Train kills AFL fan after coach argument - Sports News - Fanatics - the world's biggest events

Train kills AFL fan after coach argument

By Adam Cooper and Sam Lienert 29/05/2006 07:10:02 PM Comments (0)

Verbal clashes between AFL coach Dean Laidley and a supporter of the Kangaroos club at a match at Melbourne's Telstra Dome had a tragic aftermath when the man was hit and killed by a train.

Police confirmed the man, aged in his late 30s, was killed near Seaford train station, in Melbourne's south-east, about 1am (AEST) Monday when he was hit by a Frankston-bound train.

Police are not treating the death as suspicious.

Laidley twice had words with the man as he ran through the Telstra Dome crowd to address his players during and after his side's loss to St Kilda.

Kangaroos chief executive Geoff Walsh met with the family of the supporter, later issuing a statement offering the club's condolences.

"I spoke to the family members, who are devastated by the loss of their son and brother, and offered professional support services to help them through this sad time," Walsh said.

"I also passed on our deepest condolences and thoughts of everyone here at the North Melbourne Football Club.

"The family stressed that an incident earlier in the day at the North Melbourne-St Kilda game at Telstra Dome was unrelated to the tragic loss of their son's life.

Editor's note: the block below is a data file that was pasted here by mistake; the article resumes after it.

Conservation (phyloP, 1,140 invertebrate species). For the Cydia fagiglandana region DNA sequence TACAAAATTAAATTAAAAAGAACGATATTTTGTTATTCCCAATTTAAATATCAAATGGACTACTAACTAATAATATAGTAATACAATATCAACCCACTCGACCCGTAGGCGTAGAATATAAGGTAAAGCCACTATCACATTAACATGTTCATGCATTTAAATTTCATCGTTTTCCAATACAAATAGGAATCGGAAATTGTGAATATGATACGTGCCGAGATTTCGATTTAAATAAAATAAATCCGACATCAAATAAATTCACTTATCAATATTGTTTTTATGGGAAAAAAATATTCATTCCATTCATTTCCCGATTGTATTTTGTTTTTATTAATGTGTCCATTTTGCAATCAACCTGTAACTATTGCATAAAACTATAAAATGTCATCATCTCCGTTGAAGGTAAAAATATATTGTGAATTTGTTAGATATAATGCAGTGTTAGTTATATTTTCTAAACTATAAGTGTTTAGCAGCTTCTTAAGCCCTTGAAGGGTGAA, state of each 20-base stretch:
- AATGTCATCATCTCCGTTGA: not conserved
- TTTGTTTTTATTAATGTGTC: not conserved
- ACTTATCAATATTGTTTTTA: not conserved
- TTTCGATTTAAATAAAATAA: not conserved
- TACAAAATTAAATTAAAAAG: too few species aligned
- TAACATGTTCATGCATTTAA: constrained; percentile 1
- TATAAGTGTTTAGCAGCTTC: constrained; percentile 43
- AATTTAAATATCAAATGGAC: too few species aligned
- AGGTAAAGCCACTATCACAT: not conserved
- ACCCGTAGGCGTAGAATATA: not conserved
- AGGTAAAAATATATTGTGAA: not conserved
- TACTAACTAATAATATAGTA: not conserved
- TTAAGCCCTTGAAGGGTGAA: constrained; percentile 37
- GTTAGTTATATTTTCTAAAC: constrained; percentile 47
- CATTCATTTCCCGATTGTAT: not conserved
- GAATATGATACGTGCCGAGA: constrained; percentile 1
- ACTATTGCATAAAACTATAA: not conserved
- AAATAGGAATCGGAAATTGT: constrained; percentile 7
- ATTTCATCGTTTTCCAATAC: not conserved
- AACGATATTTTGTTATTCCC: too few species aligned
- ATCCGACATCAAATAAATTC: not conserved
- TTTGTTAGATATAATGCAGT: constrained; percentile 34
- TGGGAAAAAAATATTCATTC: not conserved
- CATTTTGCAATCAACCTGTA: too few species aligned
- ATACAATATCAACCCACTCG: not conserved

"This is an intensely private and sensitive matter and the family have asked that the club make no further comment as they deal with the grieving process."

Laidley took exception to the man's comments after the full-time siren, and he had words with the fan despite the attempts of two security guards to hurry the Kangaroos coach on.

Both altercations were captured by TV cameras and replayed later.

In his post-game press conference, Laidley said he had invited the man to come on to the ground to see how much the team's loss had stung his players.

"He said a couple of things during the day and after the game he had another crack, so I just went back and said 'come down, come and have a look at how much we're all actually hurting'," he said.

"But he couldn't answer me, because he was that drunk. Alcohol does funny things.

"That was pretty much it. I just asked him to come down, which I've actually done before."

There was no official evidence that the man, who was holding a glass of beer at the time of the altercation, was intoxicated at the game.

The AFL has the right to fine coaches for bringing the game into disrepute but decided against punishing Laidley for his altercation.

An AFL spokesman said the league had also decided against beefing up security after the altercation.

But the AFL Coaches Association said security needed to be addressed.

"Maybe they need some sort of separate entrance somewhere," said association chief executive Peter Allen, who spoke before news of the man's death became public.

"When you get a situation where members of the public can hang over the fence and abuse coaches and players, we'd like to do something about that.

"It's an issue that we'll take up with the AFL at our next meeting."

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